Important to be a green card holder to apply for US citizenship!

Immigration status referred to as lawful permanent residency authorizes a person on a permanent basis to live and work in the US. The INS forms I-151 formerly Alien Registration Card or Alien Registration Receipt Card, now referred to as United States Permanent Resident Card (USCIS Form I-551) is an identification card attesting to the permanent resident status of an alien in the United States.

Green card overview

The card has been green in color from 1946 till 1964 and hence called a green card and it has reverted to that color since May 2010.Immigration process of becoming a permanent resident is also referred as green card. Serving the purpose as proof that its holder, a Lawful Permanent Resident (LPR), has been officially granted immigration benefits, the green card also include permission to reside and take employment in the USA.

The Immigration and Naturalization Service (INS) formerly issued the green card. That agency was absorbed into and replaced by the Bureau of Citizenship and Immigration Services (BCIS), part of the Department of Homeland Security (DHS) during a re-organization process. Now the U.S. Citizenship and Immigration Services (USCIS), formerly known as BCIS, have the responsibility for issuing green cards.

All eighteen years of age or older permanent residents of the United States must carry their valid physical green card itself at all times. According to Immigration and Nationality Actsection 264(e) failing to do so would result in penalty of a fine not exceeding 100 dollars and/or imprisoned not more than 30 days for each offense. The federal government can only impose these penalties.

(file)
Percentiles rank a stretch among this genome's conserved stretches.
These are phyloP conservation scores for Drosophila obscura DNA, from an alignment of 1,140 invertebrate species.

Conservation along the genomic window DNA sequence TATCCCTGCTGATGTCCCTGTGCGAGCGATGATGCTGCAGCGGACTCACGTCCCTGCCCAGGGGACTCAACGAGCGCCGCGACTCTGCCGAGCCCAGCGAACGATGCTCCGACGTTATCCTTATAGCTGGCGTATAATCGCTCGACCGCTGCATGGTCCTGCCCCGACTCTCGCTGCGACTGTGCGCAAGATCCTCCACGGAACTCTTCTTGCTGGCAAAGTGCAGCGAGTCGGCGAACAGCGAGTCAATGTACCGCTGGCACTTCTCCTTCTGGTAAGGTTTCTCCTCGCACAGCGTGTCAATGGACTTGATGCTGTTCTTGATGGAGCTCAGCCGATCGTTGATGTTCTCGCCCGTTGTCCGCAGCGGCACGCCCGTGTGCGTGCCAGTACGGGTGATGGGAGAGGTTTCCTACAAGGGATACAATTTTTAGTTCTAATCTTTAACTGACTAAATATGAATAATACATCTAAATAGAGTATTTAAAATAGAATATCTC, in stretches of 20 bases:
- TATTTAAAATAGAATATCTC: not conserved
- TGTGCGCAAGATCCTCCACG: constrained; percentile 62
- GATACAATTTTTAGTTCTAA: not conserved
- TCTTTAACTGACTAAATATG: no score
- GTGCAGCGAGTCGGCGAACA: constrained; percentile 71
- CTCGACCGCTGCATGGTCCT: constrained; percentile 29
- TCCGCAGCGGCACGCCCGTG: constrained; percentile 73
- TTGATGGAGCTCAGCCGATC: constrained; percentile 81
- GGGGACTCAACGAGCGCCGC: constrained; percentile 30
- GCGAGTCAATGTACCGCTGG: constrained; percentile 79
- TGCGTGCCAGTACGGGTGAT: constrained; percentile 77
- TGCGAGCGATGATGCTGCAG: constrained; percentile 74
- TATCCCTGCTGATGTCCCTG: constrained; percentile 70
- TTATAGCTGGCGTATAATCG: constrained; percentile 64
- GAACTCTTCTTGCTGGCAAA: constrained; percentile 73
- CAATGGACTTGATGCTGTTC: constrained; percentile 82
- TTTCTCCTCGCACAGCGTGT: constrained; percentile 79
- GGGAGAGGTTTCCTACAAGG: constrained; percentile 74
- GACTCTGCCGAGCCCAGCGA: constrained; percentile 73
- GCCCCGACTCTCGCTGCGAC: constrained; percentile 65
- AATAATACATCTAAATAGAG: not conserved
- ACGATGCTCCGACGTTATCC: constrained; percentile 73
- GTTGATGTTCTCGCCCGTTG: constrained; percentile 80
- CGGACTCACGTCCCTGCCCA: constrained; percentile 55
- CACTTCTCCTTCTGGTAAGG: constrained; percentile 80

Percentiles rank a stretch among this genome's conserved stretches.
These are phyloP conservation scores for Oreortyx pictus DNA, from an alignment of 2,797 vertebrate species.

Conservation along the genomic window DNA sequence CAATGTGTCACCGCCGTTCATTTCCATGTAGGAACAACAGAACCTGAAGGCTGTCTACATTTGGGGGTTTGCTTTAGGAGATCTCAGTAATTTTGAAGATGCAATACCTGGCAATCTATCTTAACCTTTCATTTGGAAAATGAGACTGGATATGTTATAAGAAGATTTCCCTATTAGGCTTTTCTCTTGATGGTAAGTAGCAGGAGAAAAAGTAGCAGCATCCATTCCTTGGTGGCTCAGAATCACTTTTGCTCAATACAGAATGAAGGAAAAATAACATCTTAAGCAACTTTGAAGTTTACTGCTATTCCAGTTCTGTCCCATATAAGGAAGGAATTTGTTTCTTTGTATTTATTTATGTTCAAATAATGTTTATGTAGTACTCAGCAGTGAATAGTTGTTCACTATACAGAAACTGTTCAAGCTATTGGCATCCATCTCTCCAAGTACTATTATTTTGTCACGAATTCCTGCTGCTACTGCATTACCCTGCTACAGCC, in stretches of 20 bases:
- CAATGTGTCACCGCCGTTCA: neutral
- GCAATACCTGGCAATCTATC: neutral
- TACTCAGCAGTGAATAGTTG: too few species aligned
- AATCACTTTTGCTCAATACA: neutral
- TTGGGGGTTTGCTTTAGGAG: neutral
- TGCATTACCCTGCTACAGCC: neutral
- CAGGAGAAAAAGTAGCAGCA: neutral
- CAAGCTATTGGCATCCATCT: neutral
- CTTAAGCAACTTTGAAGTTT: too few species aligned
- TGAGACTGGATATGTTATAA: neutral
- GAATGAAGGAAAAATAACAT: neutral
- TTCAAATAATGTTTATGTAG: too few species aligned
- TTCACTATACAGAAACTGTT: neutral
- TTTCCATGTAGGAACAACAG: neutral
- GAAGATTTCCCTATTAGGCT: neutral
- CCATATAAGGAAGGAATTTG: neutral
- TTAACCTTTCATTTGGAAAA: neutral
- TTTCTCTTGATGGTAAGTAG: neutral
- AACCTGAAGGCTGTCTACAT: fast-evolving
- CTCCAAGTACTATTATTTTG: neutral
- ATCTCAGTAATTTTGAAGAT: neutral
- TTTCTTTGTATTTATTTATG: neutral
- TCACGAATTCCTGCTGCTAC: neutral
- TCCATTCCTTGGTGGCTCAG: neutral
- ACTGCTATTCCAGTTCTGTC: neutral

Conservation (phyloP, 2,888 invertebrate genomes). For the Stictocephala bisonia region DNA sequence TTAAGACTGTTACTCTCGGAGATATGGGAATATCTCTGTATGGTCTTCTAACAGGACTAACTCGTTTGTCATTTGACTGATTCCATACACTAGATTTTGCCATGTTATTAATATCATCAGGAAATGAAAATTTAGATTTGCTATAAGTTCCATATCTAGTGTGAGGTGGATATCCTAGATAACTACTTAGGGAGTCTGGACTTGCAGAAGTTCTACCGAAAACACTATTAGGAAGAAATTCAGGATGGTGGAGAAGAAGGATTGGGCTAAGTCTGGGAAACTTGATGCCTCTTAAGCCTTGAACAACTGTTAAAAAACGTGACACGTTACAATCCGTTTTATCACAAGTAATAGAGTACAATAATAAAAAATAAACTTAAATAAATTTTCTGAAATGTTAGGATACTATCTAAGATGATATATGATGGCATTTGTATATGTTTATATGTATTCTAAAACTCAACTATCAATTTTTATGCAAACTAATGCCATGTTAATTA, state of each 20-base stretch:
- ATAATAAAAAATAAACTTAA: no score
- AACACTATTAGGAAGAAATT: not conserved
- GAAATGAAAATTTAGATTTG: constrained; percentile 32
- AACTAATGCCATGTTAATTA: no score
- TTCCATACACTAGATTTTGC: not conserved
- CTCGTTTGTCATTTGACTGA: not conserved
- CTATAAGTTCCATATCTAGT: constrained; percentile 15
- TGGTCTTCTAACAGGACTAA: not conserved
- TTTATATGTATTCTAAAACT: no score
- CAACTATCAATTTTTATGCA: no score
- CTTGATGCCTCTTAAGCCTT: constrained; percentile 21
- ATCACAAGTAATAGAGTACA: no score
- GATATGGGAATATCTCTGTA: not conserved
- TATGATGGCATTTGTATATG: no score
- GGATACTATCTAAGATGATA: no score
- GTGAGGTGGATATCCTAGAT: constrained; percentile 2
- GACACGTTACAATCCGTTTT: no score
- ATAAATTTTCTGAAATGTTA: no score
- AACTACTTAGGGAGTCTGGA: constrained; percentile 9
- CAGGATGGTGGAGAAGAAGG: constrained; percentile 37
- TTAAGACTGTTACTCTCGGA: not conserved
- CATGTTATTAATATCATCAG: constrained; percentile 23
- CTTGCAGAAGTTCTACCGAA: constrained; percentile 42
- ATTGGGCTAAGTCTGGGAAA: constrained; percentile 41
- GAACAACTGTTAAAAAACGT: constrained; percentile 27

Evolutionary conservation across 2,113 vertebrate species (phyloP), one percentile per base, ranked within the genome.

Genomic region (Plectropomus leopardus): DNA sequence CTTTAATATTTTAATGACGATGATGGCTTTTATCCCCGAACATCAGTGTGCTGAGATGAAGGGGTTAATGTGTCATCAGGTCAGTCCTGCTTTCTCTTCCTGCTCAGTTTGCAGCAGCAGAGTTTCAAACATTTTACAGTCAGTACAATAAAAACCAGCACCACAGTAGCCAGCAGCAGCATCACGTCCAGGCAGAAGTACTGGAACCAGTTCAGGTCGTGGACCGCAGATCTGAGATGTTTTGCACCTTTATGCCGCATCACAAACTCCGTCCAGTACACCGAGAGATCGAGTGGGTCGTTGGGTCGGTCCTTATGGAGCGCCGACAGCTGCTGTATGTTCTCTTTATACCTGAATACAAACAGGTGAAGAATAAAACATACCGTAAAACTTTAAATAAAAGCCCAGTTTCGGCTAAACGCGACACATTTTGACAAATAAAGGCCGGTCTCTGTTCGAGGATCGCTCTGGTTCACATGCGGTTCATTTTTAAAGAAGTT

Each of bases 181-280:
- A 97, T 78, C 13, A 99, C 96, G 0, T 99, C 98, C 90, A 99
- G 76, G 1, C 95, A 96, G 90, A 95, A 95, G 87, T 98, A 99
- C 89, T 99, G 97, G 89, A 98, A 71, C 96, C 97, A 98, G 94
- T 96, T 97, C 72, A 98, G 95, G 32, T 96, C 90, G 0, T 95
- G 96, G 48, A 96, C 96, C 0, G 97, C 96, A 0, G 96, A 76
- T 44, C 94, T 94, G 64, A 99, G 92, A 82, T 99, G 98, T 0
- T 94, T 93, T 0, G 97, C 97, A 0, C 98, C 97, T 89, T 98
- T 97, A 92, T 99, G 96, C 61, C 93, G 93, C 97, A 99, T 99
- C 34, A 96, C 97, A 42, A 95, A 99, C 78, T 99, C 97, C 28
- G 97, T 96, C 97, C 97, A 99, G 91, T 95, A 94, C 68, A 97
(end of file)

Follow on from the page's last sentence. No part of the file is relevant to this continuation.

Reading a Permanent Resident Card

The information on the card is mostly self-evident except for the computer and human readable signature at the bottom which is not evident.

  • On first line:

1–2: C1 or C2. Resident within the United States means C1 Permanent Resident commuter (who is living in Canada or Mexico) means C2

3–5: USA refers to issuing country, United States of America

6–14: 9-digit number refers to A#, alien number

15: refers to receipt number of the application

16–30: refers to immigrant case number that resulted in the approved green card. The “<” symbol represents a blank space

  • On second line:

1-6: refers to birth date (in YY/MM/DD format)

7: is assumed to be a check digit, not documented

8: refers to gender

9-14: refers to expiration date (in YY/MM/DD format)

15: is assumed to be a check digit, not documented

16-29: refers to country of birth

30: is assumed to be a check digit, not documented

  • On third line:

Last name, first name, (this line is spaced with “<<” which means two spaces between the last name and first name) middle name, first initial of father, first initial of mother. The father’s and mother’s initials may be omitted if the length of the name is too long.

In the Federal Register a full list of category codes (i.e. IR1, F1, E21, etc.) can be found. The IR, F1, F2A, F2B, F3 and F4 are categories belonging to family sponsored type where EB1, EB2, EB3, EB4 and EB5 belong to employment based type.

Applying for US citizenship

A lawful permanent resident can Apply for US citizenship after five years of residency, or naturalization, after five years of residency. If married to a U.S. citizen this period is shortened to three years or if permanent residency was received through asylum its four years period and the lawful permanent residents may submit their applications for naturalization as early as 90 days before meeting the residency requirement. As US citizens you are entitled to more rights and duties than permanent residents since that are still classified as aliens with respect to US citizens.

As US citizens you do generally have the right to vote, the right to be elected in federal and state elections and also the ability to bring family members to the United States. Certain family members can be sponsored by permanent residents but this is often not practical due to long period of time for approval or eligibility for federal government jobs. Tax must be paid by permanent residents who reside in the US on their worldwide income, like U.S. citizens. Deportation proceeding is possible in certain conditions that a permanent resident may put themselves in but they do not apply to U.S. citizens while outside U.S. after Applying for US citizenship!

 

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